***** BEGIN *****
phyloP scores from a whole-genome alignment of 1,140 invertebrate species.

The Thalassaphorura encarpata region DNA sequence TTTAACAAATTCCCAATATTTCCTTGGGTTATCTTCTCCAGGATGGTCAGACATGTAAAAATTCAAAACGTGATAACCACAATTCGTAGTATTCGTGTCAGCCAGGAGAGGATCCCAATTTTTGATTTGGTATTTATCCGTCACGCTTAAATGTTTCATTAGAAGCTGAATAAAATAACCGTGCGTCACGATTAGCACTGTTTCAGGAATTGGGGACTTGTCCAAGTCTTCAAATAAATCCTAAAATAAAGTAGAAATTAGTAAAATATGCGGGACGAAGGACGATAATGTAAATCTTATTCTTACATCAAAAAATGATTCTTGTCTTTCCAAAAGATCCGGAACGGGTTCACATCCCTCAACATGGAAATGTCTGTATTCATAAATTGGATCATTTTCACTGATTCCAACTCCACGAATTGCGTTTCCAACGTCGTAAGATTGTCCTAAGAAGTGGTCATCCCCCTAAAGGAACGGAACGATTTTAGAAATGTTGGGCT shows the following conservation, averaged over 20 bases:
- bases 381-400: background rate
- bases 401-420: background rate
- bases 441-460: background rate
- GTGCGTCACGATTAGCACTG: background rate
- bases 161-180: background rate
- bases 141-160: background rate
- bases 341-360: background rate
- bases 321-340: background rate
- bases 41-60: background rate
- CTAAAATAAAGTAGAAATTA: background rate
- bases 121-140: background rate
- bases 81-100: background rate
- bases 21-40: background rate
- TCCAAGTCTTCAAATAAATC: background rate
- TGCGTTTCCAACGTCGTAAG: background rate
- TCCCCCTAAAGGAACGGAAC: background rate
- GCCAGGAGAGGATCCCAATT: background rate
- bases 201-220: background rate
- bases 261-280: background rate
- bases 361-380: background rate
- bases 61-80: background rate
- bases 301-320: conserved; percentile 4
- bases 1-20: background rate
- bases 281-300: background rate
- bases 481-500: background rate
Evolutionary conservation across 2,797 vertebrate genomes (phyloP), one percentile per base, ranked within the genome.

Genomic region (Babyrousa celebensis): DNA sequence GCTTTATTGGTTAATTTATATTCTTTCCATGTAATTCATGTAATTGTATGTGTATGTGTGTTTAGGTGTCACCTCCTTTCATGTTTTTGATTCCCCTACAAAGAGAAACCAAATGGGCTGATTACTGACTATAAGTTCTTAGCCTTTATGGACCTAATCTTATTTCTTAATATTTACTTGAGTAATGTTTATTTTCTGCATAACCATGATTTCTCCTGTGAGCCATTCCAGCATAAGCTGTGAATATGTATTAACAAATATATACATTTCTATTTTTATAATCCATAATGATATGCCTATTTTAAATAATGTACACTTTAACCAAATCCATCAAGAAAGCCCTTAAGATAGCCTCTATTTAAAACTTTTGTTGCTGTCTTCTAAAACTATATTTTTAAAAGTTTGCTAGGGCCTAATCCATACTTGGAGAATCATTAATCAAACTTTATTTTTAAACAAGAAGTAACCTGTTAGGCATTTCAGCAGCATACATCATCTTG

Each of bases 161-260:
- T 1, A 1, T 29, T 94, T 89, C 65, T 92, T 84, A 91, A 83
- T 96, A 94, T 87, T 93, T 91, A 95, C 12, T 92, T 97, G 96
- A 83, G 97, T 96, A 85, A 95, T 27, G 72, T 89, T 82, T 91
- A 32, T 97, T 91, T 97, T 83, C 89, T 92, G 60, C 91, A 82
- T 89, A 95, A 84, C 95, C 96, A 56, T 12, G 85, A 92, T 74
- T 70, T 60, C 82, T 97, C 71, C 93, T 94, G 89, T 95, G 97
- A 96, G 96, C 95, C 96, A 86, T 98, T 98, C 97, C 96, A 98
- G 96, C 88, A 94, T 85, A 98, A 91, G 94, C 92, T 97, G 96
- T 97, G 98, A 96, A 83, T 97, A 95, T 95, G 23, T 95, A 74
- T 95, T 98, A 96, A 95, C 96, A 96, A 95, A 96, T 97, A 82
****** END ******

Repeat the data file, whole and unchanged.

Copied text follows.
phyloP scores from a whole-genome alignment of 1,140 invertebrate species.

The Thalassaphorura encarpata region DNA sequence TTTAACAAATTCCCAATATTTCCTTGGGTTATCTTCTCCAGGATGGTCAGACATGTAAAAATTCAAAACGTGATAACCACAATTCGTAGTATTCGTGTCAGCCAGGAGAGGATCCCAATTTTTGATTTGGTATTTATCCGTCACGCTTAAATGTTTCATTAGAAGCTGAATAAAATAACCGTGCGTCACGATTAGCACTGTTTCAGGAATTGGGGACTTGTCCAAGTCTTCAAATAAATCCTAAAATAAAGTAGAAATTAGTAAAATATGCGGGACGAAGGACGATAATGTAAATCTTATTCTTACATCAAAAAATGATTCTTGTCTTTCCAAAAGATCCGGAACGGGTTCACATCCCTCAACATGGAAATGTCTGTATTCATAAATTGGATCATTTTCACTGATTCCAACTCCACGAATTGCGTTTCCAACGTCGTAAGATTGTCCTAAGAAGTGGTCATCCCCCTAAAGGAACGGAACGATTTTAGAAATGTTGGGCT shows the following conservation, averaged over 20 bases:
- bases 381-400: background rate
- bases 401-420: background rate
- bases 441-460: background rate
- GTGCGTCACGATTAGCACTG: background rate
- bases 161-180: background rate
- bases 141-160: background rate
- bases 341-360: background rate
- bases 321-340: background rate
- bases 41-60: background rate
- CTAAAATAAAGTAGAAATTA: background rate
- bases 121-140: background rate
- bases 81-100: background rate
- bases 21-40: background rate
- TCCAAGTCTTCAAATAAATC: background rate
- TGCGTTTCCAACGTCGTAAG: background rate
- TCCCCCTAAAGGAACGGAAC: background rate
- GCCAGGAGAGGATCCCAATT: background rate
- bases 201-220: background rate
- bases 261-280: background rate
- bases 361-380: background rate
- bases 61-80: background rate
- bases 301-320: conserved; percentile 4
- bases 1-20: background rate
- bases 281-300: background rate
- bases 481-500: background rate
Evolutionary conservation across 2,797 vertebrate genomes (phyloP), one percentile per base, ranked within the genome.

Genomic region (Babyrousa celebensis): DNA sequence GCTTTATTGGTTAATTTATATTCTTTCCATGTAATTCATGTAATTGTATGTGTATGTGTGTTTAGGTGTCACCTCCTTTCATGTTTTTGATTCCCCTACAAAGAGAAACCAAATGGGCTGATTACTGACTATAAGTTCTTAGCCTTTATGGACCTAATCTTATTTCTTAATATTTACTTGAGTAATGTTTATTTTCTGCATAACCATGATTTCTCCTGTGAGCCATTCCAGCATAAGCTGTGAATATGTATTAACAAATATATACATTTCTATTTTTATAATCCATAATGATATGCCTATTTTAAATAATGTACACTTTAACCAAATCCATCAAGAAAGCCCTTAAGATAGCCTCTATTTAAAACTTTTGTTGCTGTCTTCTAAAACTATATTTTTAAAAGTTTGCTAGGGCCTAATCCATACTTGGAGAATCATTAATCAAACTTTATTTTTAAACAAGAAGTAACCTGTTAGGCATTTCAGCAGCATACATCATCTTG

Each of bases 161-260:
- T 1, A 1, T 29, T 94, T 89, C 65, T 92, T 84, A 91, A 83
- T 96, A 94, T 87, T 93, T 91, A 95, C 12, T 92, T 97, G 96
- A 83, G 97, T 96, A 85, A 95, T 27, G 72, T 89, T 82, T 91
- A 32, T 97, T 91, T 97, T 83, C 89, T 92, G 60, C 91, A 82
- T 89, A 95, A 84, C 95, C 96, A 56, T 12, G 85, A 92, T 74
- T 70, T 60, C 82, T 97, C 71, C 93, T 94, G 89, T 95, G 97
- A 96, G 96, C 95, C 96, A 86, T 98, T 98, C 97, C 96, A 98
- G 96, C 88, A 94, T 85, A 98, A 91, G 94, C 92, T 97, G 96
- T 97, G 98, A 96, A 83, T 97, A 95, T 95, G 23, T 95, A 74
- T 95, T 98, A 96, A 95, C 96, A 96, A 95, A 96, T 97, A 82